Before describing the contributions to this issue, it is useful to acknowledge and explain the relatively late emergence of policy issues both within the field and with respect to the larger public’s understanding of the internet. The shift of attention to the policy issues of the internet and related information and communication technologies (ICTs) is an inescapable observation based on mass media framing of internet-related stories – but it is also one of the most dramatic developments around the internet since its first decade of worldwide diffusion.

Early internet research was focused on issues driven primarily by technical innovations (Wellman, 2004; Dutton, 2013). Internet policy research initially arose in this field largely around limitations of access to the internet and related technologies, such as over issues of building internet infrastructures (Kahin and Wilson, 1997), reducing digital divides and skill gaps (Norris, 2001; Hargittai, 2002) and responding to global internet filtering regimes (Deibert et al., 2008, 2010). However, over the last decades, there has arguably been a shift to a greater focus on a wider array of policy issues (Mueller, 2002; Cranor and Wildman, 2003; DeNardis, 2009, 2013; Braman, 2009; Dutton, 2015). This shift aligns with the internet moving from a promising innovation at the turn of the century to an essential part of the lives of most people in the world’s developed economies. Within the span of two decades, this promising innovation had connected over half of the world’s population, reaching over 4 billion users (54% of the world) by 2018 (World Internet Stats, 2018).

Beyond the growing centrality of the internet, there has also been a shift in public views of the internet. Instead of being seen as a technology that fosters democracy, the internet and related technologies are increasingly identified as posing threats to democratic structures and participation in politics and society (Rainie and Wellman, 2012; Howard, 2015). In this vein, the internet is increasingly portrayed as a privacy invading surveillance technology, fueled by advances in social media, big data, the Internet of Things, and artificial intelligence (Howard, 2015). Far from the ‘technology of freedom’ of yesteryear (de sola Pool, 1983), the internet and related social media and big data are feared to be eroding privacy and putting democracy at risk – as politicians, governments and business and industries succumb to the potential for these new tools to help them observe and manipulate public opinion and behaviour (Morozov, 2011; Greenwald, 2014; Keen, 2015; Sunstein, 2017). More people want government and internet service providers to ‘do something’!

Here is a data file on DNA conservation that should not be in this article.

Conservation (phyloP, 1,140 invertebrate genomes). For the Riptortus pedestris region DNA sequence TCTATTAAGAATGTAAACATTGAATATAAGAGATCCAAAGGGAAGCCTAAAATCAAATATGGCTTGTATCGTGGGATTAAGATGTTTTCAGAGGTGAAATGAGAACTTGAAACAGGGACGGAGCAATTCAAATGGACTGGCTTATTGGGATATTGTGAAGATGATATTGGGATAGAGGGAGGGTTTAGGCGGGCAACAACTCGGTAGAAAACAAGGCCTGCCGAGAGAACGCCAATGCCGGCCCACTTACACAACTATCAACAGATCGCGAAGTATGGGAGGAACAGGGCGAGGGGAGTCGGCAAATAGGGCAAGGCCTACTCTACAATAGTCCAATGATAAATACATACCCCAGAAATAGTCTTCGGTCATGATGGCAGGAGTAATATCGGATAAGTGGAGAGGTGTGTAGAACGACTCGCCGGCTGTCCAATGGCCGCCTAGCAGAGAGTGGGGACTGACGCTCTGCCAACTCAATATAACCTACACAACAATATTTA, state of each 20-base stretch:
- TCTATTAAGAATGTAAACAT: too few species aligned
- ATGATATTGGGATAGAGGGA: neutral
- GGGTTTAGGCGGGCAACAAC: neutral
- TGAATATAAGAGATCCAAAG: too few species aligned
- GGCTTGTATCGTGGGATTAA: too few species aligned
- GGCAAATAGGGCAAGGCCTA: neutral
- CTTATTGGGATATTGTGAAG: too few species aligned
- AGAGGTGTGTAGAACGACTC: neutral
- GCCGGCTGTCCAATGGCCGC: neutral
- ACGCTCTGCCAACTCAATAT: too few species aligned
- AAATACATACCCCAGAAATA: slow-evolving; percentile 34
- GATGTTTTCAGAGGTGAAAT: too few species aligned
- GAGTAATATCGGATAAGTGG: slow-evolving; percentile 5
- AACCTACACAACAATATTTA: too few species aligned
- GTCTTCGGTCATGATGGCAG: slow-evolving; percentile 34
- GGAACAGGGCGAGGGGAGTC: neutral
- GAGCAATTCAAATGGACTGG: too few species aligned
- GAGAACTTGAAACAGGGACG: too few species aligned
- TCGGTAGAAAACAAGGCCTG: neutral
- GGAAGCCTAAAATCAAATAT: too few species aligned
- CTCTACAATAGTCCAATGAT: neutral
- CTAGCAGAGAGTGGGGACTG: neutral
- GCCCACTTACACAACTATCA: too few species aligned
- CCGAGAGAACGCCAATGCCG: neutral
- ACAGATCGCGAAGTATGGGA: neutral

New risks tied to the internet and social media have become popularised, including:

  • search algorithms trapping internet users in ‘filter bubbles’ (Pariser, 2011),
  • social media enabling internet users to cocoon themselves in ‘echo chambers’ that confirm their social and political viewpoints (Sunstein, 2017); and
  • advertising incentives combining with the power of social media to promote the spread of disinformation, such as so-called unprofessional, junk, or fake news (Keen, 2007).

These threats to privacy and the quality and reliability of information have found widespread acceptance by the educated public, mass media, and politicians and regulators alike, illustrated by the establishment of inquiries and study groups on such issues as privacy (Mendell et al., 2012; Hardie et al., 2014) and the disinformation fostered by junk or fake news examined by the UK’s Digital, Culture, Media and Sport Committee (2017) and a high level study group for the European Commission (2018). Only recently has systematic empirical research been undertaken to address the validity of some of these expectations, as illustrated by the contributions to this special issue.